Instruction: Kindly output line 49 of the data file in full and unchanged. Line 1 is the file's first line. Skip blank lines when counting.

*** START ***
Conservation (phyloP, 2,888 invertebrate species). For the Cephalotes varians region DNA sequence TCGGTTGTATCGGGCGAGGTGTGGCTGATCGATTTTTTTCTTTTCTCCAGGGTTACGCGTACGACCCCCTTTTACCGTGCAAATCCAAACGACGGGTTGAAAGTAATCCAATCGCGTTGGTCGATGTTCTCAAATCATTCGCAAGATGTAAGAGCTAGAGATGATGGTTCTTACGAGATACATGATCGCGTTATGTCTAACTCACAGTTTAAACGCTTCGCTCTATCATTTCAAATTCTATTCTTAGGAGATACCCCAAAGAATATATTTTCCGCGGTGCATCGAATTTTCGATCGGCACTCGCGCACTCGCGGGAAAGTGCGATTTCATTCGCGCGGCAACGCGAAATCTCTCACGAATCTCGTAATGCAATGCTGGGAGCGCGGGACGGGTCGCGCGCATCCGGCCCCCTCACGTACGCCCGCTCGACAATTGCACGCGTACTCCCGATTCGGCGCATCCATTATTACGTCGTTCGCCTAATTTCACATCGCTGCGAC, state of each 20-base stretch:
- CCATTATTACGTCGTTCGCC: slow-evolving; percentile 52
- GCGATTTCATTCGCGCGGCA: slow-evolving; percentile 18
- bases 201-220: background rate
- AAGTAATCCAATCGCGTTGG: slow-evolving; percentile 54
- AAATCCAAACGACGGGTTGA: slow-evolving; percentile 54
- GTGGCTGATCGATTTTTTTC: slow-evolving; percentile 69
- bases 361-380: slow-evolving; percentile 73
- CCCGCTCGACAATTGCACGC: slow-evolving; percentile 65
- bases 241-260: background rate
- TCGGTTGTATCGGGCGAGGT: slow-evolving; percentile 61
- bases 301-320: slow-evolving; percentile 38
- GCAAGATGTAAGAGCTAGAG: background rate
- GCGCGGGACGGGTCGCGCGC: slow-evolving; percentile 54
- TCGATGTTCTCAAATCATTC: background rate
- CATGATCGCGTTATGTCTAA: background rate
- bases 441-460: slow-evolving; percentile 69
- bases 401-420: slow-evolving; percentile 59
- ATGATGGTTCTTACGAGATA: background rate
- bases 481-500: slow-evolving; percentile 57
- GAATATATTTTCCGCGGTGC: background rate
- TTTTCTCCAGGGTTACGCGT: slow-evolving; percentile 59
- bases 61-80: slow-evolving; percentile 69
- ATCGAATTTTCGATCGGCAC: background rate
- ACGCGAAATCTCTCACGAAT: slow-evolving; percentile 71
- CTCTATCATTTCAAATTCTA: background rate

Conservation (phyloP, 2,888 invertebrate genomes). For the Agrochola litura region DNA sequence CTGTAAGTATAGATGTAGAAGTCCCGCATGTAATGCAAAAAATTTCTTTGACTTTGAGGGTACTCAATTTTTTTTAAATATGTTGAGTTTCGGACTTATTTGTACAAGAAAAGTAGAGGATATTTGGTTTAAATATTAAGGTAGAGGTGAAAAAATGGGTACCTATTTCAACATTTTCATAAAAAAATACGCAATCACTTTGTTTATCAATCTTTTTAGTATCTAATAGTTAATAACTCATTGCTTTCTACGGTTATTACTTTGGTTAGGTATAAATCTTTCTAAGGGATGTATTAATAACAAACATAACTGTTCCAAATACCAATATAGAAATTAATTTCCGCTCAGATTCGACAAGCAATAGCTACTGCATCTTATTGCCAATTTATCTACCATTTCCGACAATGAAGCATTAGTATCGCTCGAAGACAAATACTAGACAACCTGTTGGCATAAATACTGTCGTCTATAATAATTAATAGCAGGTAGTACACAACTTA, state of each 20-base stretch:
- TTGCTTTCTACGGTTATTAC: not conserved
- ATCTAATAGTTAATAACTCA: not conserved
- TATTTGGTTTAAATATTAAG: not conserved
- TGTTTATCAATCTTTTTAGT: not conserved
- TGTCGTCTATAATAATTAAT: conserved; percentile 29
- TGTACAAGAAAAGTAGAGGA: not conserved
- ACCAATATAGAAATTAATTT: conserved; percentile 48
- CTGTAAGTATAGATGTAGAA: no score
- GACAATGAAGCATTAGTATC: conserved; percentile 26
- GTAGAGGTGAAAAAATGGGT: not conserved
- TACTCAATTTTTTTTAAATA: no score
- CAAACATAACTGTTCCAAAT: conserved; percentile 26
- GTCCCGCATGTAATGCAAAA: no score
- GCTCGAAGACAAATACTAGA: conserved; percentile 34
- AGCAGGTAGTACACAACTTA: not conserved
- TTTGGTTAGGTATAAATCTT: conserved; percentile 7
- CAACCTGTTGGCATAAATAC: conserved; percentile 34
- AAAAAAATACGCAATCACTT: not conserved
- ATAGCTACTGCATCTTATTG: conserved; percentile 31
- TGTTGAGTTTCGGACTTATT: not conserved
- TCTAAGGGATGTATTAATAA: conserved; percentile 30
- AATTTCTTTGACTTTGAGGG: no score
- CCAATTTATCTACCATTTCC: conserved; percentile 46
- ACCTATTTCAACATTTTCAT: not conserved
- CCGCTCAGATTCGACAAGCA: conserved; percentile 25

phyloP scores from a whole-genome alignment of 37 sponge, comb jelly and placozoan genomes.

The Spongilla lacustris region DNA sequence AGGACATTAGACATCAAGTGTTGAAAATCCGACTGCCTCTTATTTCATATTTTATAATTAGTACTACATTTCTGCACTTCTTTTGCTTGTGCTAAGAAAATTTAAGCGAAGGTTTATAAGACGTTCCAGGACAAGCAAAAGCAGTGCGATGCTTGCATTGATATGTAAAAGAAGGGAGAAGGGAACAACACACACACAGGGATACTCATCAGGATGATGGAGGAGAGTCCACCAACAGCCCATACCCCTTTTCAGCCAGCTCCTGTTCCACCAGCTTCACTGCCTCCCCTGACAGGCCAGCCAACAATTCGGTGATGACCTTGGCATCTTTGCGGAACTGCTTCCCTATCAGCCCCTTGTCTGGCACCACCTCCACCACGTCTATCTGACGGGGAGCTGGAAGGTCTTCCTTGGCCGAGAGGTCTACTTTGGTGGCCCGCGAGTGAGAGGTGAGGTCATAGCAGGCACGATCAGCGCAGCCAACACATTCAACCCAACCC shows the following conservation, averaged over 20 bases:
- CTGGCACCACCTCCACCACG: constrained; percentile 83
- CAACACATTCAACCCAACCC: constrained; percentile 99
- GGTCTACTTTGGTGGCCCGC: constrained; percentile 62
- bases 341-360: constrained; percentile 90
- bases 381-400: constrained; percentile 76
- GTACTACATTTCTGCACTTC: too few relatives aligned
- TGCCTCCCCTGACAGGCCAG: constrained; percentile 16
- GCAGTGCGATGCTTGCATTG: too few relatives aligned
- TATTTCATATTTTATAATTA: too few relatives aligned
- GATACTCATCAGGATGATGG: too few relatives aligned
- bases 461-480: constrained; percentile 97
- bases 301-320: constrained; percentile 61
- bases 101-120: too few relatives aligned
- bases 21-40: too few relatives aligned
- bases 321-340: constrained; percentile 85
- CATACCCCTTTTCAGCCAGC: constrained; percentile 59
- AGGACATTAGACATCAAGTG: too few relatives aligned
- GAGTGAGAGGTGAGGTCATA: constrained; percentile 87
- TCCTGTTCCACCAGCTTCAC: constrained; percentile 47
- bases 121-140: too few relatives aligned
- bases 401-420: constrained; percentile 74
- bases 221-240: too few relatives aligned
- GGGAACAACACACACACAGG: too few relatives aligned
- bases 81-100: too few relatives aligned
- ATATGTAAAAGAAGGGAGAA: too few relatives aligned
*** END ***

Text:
- AATTTCTTTGACTTTGAGGG: no score